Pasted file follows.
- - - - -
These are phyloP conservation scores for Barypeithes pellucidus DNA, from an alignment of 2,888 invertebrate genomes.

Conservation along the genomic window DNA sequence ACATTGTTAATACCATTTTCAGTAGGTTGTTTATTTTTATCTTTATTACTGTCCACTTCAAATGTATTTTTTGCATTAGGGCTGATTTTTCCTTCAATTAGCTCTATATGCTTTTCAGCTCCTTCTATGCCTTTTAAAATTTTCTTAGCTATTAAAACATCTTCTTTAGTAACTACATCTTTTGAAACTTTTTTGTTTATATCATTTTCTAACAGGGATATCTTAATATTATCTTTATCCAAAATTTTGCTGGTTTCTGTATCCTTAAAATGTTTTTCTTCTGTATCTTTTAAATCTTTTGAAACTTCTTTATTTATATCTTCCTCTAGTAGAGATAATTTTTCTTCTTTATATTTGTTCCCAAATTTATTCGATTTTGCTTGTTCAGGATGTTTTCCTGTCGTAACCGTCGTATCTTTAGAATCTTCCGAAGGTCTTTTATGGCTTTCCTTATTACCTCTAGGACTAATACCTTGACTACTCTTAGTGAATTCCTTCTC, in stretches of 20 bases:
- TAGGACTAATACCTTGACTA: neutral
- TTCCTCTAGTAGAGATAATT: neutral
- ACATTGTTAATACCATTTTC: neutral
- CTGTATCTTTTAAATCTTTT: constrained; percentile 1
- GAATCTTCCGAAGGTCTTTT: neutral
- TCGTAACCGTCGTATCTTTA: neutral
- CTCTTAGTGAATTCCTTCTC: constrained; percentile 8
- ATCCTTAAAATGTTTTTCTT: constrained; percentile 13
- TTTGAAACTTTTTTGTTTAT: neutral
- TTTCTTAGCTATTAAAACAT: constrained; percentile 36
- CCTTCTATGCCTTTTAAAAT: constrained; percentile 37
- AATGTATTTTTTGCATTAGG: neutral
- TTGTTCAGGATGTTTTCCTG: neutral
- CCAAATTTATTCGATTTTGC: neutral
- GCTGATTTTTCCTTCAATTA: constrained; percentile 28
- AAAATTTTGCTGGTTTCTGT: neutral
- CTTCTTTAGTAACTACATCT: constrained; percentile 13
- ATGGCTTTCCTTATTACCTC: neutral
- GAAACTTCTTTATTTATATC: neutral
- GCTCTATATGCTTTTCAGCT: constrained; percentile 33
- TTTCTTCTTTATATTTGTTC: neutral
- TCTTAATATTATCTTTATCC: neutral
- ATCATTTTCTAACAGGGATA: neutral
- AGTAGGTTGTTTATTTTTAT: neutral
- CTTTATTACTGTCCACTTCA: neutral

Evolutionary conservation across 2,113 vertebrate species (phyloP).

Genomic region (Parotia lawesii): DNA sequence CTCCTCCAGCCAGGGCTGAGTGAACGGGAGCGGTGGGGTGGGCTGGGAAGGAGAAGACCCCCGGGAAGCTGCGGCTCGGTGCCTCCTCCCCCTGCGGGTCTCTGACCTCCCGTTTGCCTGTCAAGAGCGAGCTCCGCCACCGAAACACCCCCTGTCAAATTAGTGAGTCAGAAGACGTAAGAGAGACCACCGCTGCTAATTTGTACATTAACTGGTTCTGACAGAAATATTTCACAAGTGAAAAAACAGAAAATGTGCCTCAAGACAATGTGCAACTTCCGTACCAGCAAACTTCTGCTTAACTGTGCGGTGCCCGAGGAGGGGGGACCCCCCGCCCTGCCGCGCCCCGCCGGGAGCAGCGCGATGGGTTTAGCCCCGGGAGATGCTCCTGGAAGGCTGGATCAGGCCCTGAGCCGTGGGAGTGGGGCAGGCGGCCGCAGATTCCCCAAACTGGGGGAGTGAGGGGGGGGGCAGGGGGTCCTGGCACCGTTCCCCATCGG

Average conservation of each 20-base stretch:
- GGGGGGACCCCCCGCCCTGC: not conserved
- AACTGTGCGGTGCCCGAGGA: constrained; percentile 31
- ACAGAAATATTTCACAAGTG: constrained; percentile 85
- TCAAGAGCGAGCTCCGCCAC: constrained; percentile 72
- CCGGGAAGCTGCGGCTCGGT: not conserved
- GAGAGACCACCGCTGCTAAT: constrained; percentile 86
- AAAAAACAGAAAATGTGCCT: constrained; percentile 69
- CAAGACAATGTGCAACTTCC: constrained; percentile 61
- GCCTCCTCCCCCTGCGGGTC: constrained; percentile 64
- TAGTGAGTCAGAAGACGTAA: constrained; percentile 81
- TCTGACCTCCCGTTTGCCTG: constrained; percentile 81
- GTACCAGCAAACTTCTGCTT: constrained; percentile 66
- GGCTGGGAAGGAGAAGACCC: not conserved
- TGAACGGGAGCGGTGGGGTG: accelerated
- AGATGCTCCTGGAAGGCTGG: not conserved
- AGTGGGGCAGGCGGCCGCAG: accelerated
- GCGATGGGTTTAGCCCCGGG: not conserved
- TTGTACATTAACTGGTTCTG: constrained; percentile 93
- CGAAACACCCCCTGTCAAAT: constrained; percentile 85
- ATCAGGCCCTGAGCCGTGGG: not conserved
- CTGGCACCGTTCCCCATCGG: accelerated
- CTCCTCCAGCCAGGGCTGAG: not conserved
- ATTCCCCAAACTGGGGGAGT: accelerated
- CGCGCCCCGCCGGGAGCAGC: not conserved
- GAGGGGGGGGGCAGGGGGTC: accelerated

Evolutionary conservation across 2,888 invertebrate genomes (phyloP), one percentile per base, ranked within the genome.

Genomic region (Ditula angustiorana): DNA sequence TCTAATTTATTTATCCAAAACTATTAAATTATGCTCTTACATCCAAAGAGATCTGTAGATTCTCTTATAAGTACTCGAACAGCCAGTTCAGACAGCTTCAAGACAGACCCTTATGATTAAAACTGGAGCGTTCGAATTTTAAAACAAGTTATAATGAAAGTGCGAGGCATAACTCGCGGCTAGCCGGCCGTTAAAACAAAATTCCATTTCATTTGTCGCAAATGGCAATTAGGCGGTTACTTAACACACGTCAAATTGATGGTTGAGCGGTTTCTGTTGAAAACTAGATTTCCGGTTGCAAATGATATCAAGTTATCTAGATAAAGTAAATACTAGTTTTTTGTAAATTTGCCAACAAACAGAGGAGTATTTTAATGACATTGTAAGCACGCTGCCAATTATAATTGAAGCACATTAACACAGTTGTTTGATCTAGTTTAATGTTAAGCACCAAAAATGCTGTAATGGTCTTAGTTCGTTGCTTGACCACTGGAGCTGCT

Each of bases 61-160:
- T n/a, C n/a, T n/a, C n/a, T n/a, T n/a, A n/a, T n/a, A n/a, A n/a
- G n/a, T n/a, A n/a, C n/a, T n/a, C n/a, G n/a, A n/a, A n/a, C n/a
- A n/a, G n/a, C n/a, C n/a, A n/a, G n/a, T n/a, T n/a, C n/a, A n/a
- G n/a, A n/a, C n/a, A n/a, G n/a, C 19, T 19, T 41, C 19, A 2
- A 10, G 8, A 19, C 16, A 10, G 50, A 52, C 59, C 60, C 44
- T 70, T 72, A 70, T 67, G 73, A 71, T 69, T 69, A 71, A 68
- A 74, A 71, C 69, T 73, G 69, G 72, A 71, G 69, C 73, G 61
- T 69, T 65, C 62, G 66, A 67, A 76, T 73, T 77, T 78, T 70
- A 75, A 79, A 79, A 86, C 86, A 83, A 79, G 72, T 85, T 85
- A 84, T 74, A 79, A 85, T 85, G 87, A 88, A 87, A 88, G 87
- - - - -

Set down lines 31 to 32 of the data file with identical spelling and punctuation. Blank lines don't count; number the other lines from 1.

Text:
- GGGGGGACCCCCCGCCCTGC: not conserved
- AACTGTGCGGTGCCCGAGGA: constrained; percentile 31